Dental HealthPrint Page
Oral health is more than having a pretty smile. While many of us want a beautiful mouth of perfect, pearly whites, having healthy teeth and gums is an important factor in your overall health. A neglected mouth could not only result in teeth full of cavities and cracks (OUCH), it can also result in lost teeth, gingivitis, gum disease, oral cancer, and more. When you typically think of health ailments, typically your mouth is the least cared-about part of your body. For many, dental health is not a priority and many are not going to their dentist for regular checkups and cleanings. Surprisingly, even those with dental coverage are not using their benefits to their full potential. Your teeth and gums are a bigger factor of your health than you might know.
Why it’s smart to go:
You might be brushing and flossing daily in hopes to avoid going to the dentist, but the truth of the matter is, you should go twice a year for a cleanings and checkups regardless. If you are doing a great job in your dental routine, the dentist visit will be a breeze and nothing to worry about. However, even those who are poster children for how to maintain a healthy mouth can fall prey to gum disease, gingivitis, and other health concerns.
Fact is, many of us don’t take the time to brush after every meal, or even twice a day. Most of us are lucky if we floss a few days a week, let alone every day! We don’t watch the foods we eat, and if you’ve never been to a dentist, you might not even be brushing your teeth properly. To make matters worse, genetics plays a huge role in oral health and even those of us with the best habits can suffer from cavities, cracks, and failing teeth.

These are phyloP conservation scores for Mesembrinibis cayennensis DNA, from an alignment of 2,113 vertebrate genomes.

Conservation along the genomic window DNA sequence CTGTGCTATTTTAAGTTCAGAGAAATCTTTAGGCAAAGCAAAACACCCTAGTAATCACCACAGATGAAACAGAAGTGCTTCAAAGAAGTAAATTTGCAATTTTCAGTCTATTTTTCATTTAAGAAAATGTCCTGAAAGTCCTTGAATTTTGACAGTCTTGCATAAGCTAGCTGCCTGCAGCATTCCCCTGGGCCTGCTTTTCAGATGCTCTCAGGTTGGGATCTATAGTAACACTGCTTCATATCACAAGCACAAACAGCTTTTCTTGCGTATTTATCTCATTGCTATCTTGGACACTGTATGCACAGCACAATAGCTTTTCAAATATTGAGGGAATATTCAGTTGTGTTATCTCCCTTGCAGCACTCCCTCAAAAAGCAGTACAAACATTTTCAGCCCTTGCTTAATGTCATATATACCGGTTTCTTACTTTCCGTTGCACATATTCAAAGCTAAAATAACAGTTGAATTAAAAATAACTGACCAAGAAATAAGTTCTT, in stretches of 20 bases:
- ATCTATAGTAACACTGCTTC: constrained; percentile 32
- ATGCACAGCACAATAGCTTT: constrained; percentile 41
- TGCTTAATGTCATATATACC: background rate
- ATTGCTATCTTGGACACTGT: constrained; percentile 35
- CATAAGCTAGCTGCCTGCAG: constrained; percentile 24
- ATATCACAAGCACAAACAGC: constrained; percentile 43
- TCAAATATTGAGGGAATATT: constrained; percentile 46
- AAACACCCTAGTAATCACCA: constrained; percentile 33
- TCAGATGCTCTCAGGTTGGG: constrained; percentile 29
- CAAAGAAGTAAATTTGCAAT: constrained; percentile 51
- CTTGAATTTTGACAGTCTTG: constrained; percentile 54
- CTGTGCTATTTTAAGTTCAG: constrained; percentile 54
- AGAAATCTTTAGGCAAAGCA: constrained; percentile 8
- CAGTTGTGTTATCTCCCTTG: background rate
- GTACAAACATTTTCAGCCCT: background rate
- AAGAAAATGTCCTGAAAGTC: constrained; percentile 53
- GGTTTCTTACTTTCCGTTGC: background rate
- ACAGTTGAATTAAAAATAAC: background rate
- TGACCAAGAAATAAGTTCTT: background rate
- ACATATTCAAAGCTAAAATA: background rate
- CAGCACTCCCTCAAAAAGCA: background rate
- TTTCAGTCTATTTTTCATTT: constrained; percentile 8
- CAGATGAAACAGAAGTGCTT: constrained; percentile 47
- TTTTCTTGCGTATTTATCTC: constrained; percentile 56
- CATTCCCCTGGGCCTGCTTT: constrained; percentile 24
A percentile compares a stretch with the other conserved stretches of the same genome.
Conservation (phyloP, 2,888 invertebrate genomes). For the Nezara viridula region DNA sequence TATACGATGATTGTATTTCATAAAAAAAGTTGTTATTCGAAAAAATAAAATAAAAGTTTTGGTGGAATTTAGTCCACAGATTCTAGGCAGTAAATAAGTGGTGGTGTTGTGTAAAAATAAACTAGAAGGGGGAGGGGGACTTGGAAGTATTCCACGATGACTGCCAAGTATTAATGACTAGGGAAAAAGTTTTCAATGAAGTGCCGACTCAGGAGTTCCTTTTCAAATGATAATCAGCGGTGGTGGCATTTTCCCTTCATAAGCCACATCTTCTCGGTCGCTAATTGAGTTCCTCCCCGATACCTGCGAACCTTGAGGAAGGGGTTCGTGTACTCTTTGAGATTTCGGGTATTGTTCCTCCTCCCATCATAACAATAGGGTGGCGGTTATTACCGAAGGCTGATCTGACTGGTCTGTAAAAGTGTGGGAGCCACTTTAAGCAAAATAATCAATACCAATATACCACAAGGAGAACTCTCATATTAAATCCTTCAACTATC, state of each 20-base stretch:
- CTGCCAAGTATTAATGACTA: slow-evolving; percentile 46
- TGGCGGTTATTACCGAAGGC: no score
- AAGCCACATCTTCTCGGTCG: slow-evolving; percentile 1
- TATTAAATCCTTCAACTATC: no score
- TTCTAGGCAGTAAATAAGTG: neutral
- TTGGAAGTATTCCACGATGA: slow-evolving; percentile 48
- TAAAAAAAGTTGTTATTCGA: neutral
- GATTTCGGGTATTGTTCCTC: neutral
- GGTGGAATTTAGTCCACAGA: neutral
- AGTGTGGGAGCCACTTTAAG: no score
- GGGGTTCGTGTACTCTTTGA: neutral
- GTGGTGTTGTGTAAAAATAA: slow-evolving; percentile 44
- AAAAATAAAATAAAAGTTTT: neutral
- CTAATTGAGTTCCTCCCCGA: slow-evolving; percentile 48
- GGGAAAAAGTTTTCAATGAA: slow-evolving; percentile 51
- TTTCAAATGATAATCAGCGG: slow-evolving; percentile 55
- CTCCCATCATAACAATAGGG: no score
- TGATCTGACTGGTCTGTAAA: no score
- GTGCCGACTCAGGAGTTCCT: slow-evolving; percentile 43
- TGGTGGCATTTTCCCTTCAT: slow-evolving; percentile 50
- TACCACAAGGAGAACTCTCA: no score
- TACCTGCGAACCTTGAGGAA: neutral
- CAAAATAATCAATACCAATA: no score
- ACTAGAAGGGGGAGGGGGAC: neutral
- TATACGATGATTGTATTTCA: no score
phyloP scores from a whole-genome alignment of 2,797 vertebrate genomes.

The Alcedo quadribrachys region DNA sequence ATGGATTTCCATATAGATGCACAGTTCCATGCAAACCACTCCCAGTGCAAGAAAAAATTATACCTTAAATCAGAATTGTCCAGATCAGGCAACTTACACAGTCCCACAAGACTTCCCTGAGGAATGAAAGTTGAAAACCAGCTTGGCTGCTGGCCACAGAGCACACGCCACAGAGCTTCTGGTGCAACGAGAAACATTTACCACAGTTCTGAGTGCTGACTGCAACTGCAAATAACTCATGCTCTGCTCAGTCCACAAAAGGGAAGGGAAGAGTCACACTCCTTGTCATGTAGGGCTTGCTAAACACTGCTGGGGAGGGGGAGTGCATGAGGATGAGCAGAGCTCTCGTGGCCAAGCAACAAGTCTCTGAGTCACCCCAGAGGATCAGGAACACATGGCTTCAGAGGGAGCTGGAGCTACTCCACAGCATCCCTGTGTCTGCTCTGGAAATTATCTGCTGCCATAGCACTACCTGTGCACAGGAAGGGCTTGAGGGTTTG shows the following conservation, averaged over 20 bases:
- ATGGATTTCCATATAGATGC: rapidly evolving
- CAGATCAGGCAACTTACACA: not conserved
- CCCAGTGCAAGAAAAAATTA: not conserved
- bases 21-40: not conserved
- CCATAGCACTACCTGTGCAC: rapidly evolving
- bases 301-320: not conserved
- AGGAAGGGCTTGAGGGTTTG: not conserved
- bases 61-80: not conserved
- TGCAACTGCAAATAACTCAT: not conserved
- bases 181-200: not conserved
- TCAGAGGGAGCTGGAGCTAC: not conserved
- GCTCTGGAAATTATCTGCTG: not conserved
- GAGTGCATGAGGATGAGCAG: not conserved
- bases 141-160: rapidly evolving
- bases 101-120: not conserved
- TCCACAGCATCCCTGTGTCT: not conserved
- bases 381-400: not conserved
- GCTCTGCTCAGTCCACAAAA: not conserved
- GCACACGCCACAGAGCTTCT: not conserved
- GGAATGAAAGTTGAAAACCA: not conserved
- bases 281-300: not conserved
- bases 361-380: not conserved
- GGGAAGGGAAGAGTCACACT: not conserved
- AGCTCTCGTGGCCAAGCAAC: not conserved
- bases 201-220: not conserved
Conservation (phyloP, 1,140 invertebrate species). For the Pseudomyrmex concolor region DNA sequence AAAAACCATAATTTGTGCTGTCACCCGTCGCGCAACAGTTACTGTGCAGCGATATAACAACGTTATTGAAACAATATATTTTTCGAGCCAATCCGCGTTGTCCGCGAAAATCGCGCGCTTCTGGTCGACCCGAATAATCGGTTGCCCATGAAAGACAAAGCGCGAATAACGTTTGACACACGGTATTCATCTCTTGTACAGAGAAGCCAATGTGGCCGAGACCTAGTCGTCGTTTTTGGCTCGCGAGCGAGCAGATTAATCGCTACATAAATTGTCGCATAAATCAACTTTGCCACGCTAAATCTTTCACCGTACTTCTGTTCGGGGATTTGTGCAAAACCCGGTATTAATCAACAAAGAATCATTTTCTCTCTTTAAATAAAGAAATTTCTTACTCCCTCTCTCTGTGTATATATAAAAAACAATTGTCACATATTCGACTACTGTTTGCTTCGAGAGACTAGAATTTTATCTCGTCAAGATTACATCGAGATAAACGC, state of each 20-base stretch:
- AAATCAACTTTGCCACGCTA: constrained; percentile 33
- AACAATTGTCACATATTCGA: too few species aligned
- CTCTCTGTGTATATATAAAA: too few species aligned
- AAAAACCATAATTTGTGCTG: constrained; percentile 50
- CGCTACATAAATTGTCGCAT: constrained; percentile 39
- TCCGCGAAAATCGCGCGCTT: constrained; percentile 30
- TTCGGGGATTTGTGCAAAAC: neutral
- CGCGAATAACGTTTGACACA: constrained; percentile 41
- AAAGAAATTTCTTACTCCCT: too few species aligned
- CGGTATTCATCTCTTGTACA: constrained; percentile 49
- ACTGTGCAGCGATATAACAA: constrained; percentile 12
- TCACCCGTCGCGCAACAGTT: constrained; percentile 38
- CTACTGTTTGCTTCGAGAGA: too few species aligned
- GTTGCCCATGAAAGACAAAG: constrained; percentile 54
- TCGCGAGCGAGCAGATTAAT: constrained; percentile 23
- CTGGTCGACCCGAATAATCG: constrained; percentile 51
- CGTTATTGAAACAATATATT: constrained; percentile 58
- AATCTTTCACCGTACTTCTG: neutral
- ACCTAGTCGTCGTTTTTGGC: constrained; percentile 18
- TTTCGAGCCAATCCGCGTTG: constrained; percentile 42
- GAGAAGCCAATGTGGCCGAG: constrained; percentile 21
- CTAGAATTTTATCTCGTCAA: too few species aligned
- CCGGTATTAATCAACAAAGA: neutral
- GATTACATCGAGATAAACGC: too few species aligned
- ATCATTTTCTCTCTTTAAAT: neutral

Going to the dentist twice a year for cleanings and checkups is smart because it gives your mouth a deep cleaning, and allows the dentist to examine you for any issues. They check for cavities, gum disease, gingivitis, grinding, alignment, oral cancer and more. It’s more than just a thorough cleaning, it’s a look into your health and how your dental routine is helping you avoid a more expensive, painful, possibly deadly future. Recent studies have begun to show that those with gum disease are more at risk for heart disease, stroke, or heart attack. Though the evidence is not yet conclusive, maintaining a healthy mouth is a good way to lessen the risks, which are increased if you are overweight, are diabetic, smoke, or already have high blood pressure.
Five Steps for a Healthy Smile:
- Go to the dentist! You already know why it is important to go, so schedule that bi-annual cleaning and checkup today and get started.
- Brush more than once a day: It is recommended to brush after every meal, but if that is not possible, at least brush once in the morning and again once before bed.
- Floss daily: Flossing not only gets food particles out from in between your teeth, it also gets where your brush can’t go. Flossing takes a minute or two to do, so there is no excuse! Get it done.
- Watch what you eat: sugars and acids eat away at your tooth enamel. If you eat lots of these foods, make sure to brush afterwards, or at least rinse your mouth with water. Also, crunchy foods help aid with cleaning, and make sure to chew on both sides of your mouth. Sounds silly, but some of us have a favorite side to chew on which causes the other side to be more sensitive and susceptible to infections.